Also, living in Ireland I think that it's a safe bet that I have access to a hell of a lot more pubs in which to drink Guinness than you do in Virginia, and I've also made a point of trying Guinness anytime I've been abroad, to see how it compares, so again I think I'm in a better position to critique on it than you are.
As for dissing Ryser, no, I was simply trying to say that being in Dublin, the home of Guinness, does not make it taste better. Apologies to him if he felt it was a diss.
If you look through those links you will see that after this summer, the London brewery will close, and production for the UK market will be returned to Dublin. Ergo the UK Guinness was not produced in Dublin, like I've already stated. You want your facts, there you go.
Let's get some things straightened out:
1. I never said Guinness wasn't brewed outside of Dublin.
2. I never said the Guinness overseas isn't different (in taste or otherwise)than the Guinness in Dublin.
3. When I asked how to pour it properly, I was familiar with the "pour 3/4 and wait, then fill to the top" method as you described, however, it is of your opinion
that it is the proper pour. There are at least 2 other methods that work, IMHO. I had one in Holland that served Guinness, where the bartender poured the beer with no head whatsoever and a contraption was used to shoot nitrogen into the glass, which instantly produced a thick white head, exactly
like a regular pour. I did not notice a difference in taste. Also, adding a clover to the head is merely a marketing gimmick. It works. For you to say its corny or whatever, is simply blind. It does not affect the flavor, and probably enhances the experience for some unfamiliar with the magic of Guinness. You are used to the tastes of good beers, whereas here in the U.S., we are Bud/Miller/Coors dominated. Most people won't even try a darker beer for the fact that it only looks different from what they are used to. Dummies.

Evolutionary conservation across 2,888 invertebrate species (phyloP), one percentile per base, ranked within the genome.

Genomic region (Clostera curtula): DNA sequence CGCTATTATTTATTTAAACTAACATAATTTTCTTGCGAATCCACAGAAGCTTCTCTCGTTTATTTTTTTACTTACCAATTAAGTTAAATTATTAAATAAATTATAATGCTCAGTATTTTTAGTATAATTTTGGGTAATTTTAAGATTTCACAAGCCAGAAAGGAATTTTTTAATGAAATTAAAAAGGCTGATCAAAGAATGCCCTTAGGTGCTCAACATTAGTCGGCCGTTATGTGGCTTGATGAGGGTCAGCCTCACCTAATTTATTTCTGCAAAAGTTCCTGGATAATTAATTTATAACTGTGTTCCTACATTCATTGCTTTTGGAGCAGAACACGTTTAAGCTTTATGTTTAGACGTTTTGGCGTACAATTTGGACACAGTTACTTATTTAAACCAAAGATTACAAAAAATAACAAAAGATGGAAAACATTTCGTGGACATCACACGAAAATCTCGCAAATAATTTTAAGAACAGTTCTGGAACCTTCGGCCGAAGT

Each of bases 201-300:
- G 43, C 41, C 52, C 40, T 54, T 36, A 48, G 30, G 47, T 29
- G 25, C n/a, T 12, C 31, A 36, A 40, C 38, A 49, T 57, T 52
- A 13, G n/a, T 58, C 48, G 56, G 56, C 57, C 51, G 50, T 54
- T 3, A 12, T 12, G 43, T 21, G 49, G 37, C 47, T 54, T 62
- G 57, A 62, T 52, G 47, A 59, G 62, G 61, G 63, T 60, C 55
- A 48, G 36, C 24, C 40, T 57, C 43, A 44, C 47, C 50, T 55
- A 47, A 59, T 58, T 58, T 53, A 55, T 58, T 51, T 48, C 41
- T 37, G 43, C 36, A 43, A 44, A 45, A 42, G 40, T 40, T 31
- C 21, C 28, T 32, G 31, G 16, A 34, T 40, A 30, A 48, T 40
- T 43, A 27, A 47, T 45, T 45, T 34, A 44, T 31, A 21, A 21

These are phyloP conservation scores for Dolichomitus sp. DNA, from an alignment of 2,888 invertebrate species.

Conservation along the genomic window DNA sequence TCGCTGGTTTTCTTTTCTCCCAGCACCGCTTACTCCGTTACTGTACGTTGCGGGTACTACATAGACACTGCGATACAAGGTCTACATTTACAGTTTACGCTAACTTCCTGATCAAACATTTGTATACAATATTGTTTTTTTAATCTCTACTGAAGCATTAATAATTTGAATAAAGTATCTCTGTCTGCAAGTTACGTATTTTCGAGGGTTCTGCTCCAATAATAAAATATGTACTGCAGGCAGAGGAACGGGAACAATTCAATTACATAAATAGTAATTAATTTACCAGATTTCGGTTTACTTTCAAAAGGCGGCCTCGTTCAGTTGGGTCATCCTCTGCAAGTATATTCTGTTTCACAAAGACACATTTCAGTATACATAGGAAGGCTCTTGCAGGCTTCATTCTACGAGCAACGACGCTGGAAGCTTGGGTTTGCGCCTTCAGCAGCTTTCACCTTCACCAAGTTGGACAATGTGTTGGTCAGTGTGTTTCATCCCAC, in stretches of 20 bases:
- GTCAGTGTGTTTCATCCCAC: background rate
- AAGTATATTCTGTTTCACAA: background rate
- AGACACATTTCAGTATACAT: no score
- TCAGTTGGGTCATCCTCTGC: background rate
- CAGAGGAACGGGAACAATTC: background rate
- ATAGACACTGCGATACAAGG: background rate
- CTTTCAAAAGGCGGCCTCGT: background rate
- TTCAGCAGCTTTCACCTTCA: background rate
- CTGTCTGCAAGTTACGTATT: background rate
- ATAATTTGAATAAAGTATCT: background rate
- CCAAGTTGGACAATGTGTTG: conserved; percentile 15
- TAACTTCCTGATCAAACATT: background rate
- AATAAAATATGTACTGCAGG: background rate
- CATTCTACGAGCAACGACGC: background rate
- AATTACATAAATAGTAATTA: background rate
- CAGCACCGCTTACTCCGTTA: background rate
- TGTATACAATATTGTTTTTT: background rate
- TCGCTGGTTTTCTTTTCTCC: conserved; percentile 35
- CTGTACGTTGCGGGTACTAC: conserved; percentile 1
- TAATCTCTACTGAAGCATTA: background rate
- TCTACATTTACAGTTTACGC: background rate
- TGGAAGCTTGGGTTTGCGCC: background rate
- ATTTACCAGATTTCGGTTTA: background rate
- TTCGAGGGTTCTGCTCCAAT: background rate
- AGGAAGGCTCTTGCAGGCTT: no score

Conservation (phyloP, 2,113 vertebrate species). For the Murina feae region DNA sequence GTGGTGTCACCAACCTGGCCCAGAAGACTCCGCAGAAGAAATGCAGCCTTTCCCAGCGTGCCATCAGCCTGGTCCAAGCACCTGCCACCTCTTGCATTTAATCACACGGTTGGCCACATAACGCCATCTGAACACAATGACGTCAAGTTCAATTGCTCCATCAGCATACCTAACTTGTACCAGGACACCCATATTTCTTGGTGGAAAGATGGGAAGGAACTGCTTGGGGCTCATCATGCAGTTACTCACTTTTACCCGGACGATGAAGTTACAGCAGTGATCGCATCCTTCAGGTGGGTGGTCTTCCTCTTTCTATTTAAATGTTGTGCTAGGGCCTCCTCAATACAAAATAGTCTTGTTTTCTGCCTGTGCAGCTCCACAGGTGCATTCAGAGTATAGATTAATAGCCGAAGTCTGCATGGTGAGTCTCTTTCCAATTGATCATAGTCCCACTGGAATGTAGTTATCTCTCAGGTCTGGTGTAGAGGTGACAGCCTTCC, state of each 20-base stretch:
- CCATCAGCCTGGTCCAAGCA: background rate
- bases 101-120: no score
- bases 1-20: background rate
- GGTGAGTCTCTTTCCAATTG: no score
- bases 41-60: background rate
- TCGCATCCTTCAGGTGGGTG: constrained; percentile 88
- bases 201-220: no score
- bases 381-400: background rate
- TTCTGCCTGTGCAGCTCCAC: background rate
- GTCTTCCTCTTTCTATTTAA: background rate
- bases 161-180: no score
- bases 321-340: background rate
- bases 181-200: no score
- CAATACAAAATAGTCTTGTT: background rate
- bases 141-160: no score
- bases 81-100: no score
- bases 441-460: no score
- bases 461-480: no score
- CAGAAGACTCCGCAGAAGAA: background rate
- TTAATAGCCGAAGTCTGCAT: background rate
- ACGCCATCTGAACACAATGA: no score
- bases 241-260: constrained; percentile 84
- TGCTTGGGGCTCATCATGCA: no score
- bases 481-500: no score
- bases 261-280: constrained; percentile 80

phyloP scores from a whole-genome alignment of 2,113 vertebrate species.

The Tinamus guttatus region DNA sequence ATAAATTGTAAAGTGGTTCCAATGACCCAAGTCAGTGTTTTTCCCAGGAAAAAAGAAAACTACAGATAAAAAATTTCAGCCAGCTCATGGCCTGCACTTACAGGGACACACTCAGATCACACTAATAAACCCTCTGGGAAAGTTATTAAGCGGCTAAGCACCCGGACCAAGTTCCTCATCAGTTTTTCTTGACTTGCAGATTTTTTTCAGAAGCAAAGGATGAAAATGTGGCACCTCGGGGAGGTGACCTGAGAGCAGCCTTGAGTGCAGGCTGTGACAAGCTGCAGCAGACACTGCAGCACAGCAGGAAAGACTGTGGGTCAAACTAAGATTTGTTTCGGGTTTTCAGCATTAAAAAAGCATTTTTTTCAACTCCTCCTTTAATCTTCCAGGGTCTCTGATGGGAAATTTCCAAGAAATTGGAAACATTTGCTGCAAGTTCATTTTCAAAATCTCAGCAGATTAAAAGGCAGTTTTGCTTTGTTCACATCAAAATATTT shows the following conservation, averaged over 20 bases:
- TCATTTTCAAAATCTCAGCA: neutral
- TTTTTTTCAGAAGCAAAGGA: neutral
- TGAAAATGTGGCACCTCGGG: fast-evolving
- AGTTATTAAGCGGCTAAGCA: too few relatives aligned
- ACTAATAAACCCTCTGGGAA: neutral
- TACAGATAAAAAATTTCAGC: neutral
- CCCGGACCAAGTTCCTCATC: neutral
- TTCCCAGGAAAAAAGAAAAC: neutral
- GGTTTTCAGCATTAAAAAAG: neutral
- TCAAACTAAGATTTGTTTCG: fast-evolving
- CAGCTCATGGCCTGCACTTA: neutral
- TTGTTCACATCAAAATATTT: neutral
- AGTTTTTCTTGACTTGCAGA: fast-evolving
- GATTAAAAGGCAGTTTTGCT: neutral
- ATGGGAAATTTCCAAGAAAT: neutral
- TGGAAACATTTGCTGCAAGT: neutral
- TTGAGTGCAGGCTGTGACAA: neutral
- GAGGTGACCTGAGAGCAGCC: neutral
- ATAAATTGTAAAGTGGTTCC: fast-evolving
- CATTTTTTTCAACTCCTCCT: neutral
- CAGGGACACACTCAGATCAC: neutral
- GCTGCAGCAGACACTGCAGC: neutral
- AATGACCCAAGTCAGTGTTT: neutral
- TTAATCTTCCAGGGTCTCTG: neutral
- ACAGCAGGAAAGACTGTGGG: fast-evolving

Anyway, if adding a clover to the head of a Guinness will get one more new person to try it, I'm all for it. Try that with a Budweiser, huh?
4. Again, your facts are wrong. The UK brewery brewed Guinness for the UK market. One of the articles you (link)
posted even says so. I've found further articles
mentioning the same point. I knew that already and that's been the sole point of my argument. You failed to prove anything and even your proof still doesn't tell me anything different than what I already knew.
The Guinness brewery in Dublin exports beer. I don't have definitive "proof" for that yet, but I've e-mailed a source that will probably be able to clear it up for me. I'll share that when it comes in. However, I know that the Dublin brewery exports kegs to some parts of Europe. I'm only assuming that the Dublin brewery is the distribution point from where you are quaffing your fine Guinness.
5. I don't know if Ryser was offended or not, but I've noticed you seem to like to disagree for the sake of disagreement. I highly doubt you can prove that a small pub outside of Dublin has better beer than a pub in Dublin. That was a broad statement that should have been taken that way--which everyone following this thread did, except for you. Blame it on internet, but most of us North Americans would probably give our left nut to drink a pint in Dublin. I'm sure it would taste better just for the fact you are there. That's what Ryser meant, IMHO.
6. Last, don't go assuming you are talking to some hick who has never left my hometown. I've been outside of the United States. I've been active military for almost 15 years, and its afforded me the opportunity to see my share of countries (Germany, Luxembourg, France, Switzerland, Honduras, Panama, Korea, to name a few). My point though, without going into extensive details, is that I frequented an Irish pub in Germany that served Guinness from Ireland. I became good friends with the Irish bartenders, the owners, and many Irishfolk who frequented the place. The owner got his Guinness from Ireland, as the Guinness brewery still distributes beer to foreign countries. I'm not sure on the exact standards of where and how much goes out, but I know I've had authentic Guinness OUTSIDE of Ireland. You can believe your theory that Ireland has the "good" Guinness monopolized, but its just not true.